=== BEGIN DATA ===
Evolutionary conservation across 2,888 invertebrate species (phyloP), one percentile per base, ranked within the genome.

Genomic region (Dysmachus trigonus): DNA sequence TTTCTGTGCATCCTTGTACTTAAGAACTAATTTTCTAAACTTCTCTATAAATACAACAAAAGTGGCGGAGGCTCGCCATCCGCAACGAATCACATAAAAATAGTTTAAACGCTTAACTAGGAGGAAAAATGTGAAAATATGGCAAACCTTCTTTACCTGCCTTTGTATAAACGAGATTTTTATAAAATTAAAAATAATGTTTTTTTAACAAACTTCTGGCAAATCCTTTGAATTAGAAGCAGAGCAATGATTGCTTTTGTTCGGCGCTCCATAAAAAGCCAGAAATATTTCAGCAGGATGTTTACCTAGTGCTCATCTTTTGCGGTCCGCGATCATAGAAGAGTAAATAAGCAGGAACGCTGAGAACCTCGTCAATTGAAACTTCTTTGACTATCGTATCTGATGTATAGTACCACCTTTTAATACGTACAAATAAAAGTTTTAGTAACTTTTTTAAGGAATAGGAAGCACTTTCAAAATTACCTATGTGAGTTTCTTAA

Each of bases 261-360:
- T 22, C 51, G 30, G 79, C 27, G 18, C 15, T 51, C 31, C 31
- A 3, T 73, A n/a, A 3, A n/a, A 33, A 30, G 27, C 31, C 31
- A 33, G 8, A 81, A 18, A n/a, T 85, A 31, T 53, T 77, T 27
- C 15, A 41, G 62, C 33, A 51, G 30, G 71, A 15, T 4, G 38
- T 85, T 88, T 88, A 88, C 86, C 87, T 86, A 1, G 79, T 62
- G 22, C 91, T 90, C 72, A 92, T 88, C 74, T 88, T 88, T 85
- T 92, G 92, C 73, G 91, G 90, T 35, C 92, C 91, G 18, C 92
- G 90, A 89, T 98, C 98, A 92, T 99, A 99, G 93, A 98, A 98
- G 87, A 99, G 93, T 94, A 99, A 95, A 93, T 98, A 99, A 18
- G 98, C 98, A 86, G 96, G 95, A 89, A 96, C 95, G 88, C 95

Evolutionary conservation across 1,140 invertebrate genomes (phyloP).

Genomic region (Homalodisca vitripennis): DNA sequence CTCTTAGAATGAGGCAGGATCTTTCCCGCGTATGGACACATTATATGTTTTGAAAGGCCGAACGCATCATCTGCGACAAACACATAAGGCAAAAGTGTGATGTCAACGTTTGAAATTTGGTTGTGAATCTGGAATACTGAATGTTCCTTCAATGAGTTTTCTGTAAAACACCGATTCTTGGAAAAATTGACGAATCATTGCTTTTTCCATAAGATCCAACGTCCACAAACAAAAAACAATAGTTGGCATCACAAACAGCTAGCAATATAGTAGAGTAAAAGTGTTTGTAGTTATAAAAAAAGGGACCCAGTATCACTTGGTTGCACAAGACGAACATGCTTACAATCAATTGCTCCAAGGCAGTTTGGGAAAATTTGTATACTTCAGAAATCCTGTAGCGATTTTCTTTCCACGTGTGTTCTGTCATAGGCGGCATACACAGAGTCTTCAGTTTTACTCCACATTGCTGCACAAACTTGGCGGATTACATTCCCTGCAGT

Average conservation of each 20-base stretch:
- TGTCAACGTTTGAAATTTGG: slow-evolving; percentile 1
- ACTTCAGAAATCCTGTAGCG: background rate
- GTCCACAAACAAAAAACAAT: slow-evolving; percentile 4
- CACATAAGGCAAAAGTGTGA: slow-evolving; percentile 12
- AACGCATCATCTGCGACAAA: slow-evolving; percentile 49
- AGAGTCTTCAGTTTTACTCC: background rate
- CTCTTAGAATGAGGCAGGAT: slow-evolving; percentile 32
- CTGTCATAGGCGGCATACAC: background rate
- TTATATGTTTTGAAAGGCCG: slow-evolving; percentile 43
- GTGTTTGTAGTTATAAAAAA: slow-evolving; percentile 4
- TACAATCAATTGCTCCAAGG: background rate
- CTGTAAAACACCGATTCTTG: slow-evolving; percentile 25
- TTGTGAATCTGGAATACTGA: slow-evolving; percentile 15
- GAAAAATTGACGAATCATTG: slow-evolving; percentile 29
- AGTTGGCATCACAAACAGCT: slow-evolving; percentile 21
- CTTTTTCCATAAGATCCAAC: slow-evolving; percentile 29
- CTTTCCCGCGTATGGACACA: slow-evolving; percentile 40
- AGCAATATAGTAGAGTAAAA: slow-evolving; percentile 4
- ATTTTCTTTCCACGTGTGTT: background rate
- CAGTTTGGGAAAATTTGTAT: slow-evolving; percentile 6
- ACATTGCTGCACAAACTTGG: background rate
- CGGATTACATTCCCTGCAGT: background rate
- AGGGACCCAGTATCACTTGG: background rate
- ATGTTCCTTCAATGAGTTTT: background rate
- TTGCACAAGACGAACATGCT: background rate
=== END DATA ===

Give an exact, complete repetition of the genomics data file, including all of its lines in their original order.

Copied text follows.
Evolutionary conservation across 2,888 invertebrate species (phyloP), one percentile per base, ranked within the genome.

Genomic region (Dysmachus trigonus): DNA sequence TTTCTGTGCATCCTTGTACTTAAGAACTAATTTTCTAAACTTCTCTATAAATACAACAAAAGTGGCGGAGGCTCGCCATCCGCAACGAATCACATAAAAATAGTTTAAACGCTTAACTAGGAGGAAAAATGTGAAAATATGGCAAACCTTCTTTACCTGCCTTTGTATAAACGAGATTTTTATAAAATTAAAAATAATGTTTTTTTAACAAACTTCTGGCAAATCCTTTGAATTAGAAGCAGAGCAATGATTGCTTTTGTTCGGCGCTCCATAAAAAGCCAGAAATATTTCAGCAGGATGTTTACCTAGTGCTCATCTTTTGCGGTCCGCGATCATAGAAGAGTAAATAAGCAGGAACGCTGAGAACCTCGTCAATTGAAACTTCTTTGACTATCGTATCTGATGTATAGTACCACCTTTTAATACGTACAAATAAAAGTTTTAGTAACTTTTTTAAGGAATAGGAAGCACTTTCAAAATTACCTATGTGAGTTTCTTAA

Each of bases 261-360:
- T 22, C 51, G 30, G 79, C 27, G 18, C 15, T 51, C 31, C 31
- A 3, T 73, A n/a, A 3, A n/a, A 33, A 30, G 27, C 31, C 31
- A 33, G 8, A 81, A 18, A n/a, T 85, A 31, T 53, T 77, T 27
- C 15, A 41, G 62, C 33, A 51, G 30, G 71, A 15, T 4, G 38
- T 85, T 88, T 88, A 88, C 86, C 87, T 86, A 1, G 79, T 62
- G 22, C 91, T 90, C 72, A 92, T 88, C 74, T 88, T 88, T 85
- T 92, G 92, C 73, G 91, G 90, T 35, C 92, C 91, G 18, C 92
- G 90, A 89, T 98, C 98, A 92, T 99, A 99, G 93, A 98, A 98
- G 87, A 99, G 93, T 94, A 99, A 95, A 93, T 98, A 99, A 18
- G 98, C 98, A 86, G 96, G 95, A 89, A 96, C 95, G 88, C 95

Evolutionary conservation across 1,140 invertebrate genomes (phyloP).

Genomic region (Homalodisca vitripennis): DNA sequence CTCTTAGAATGAGGCAGGATCTTTCCCGCGTATGGACACATTATATGTTTTGAAAGGCCGAACGCATCATCTGCGACAAACACATAAGGCAAAAGTGTGATGTCAACGTTTGAAATTTGGTTGTGAATCTGGAATACTGAATGTTCCTTCAATGAGTTTTCTGTAAAACACCGATTCTTGGAAAAATTGACGAATCATTGCTTTTTCCATAAGATCCAACGTCCACAAACAAAAAACAATAGTTGGCATCACAAACAGCTAGCAATATAGTAGAGTAAAAGTGTTTGTAGTTATAAAAAAAGGGACCCAGTATCACTTGGTTGCACAAGACGAACATGCTTACAATCAATTGCTCCAAGGCAGTTTGGGAAAATTTGTATACTTCAGAAATCCTGTAGCGATTTTCTTTCCACGTGTGTTCTGTCATAGGCGGCATACACAGAGTCTTCAGTTTTACTCCACATTGCTGCACAAACTTGGCGGATTACATTCCCTGCAGT

Average conservation of each 20-base stretch:
- TGTCAACGTTTGAAATTTGG: slow-evolving; percentile 1
- ACTTCAGAAATCCTGTAGCG: background rate
- GTCCACAAACAAAAAACAAT: slow-evolving; percentile 4
- CACATAAGGCAAAAGTGTGA: slow-evolving; percentile 12
- AACGCATCATCTGCGACAAA: slow-evolving; percentile 49
- AGAGTCTTCAGTTTTACTCC: background rate
- CTCTTAGAATGAGGCAGGAT: slow-evolving; percentile 32
- CTGTCATAGGCGGCATACAC: background rate
- TTATATGTTTTGAAAGGCCG: slow-evolving; percentile 43
- GTGTTTGTAGTTATAAAAAA: slow-evolving; percentile 4
- TACAATCAATTGCTCCAAGG: background rate
- CTGTAAAACACCGATTCTTG: slow-evolving; percentile 25
- TTGTGAATCTGGAATACTGA: slow-evolving; percentile 15
- GAAAAATTGACGAATCATTG: slow-evolving; percentile 29
- AGTTGGCATCACAAACAGCT: slow-evolving; percentile 21
- CTTTTTCCATAAGATCCAAC: slow-evolving; percentile 29
- CTTTCCCGCGTATGGACACA: slow-evolving; percentile 40
- AGCAATATAGTAGAGTAAAA: slow-evolving; percentile 4
- ATTTTCTTTCCACGTGTGTT: background rate
- CAGTTTGGGAAAATTTGTAT: slow-evolving; percentile 6
- ACATTGCTGCACAAACTTGG: background rate
- CGGATTACATTCCCTGCAGT: background rate
- AGGGACCCAGTATCACTTGG: background rate
- ATGTTCCTTCAATGAGTTTT: background rate
- TTGCACAAGACGAACATGCT: background rate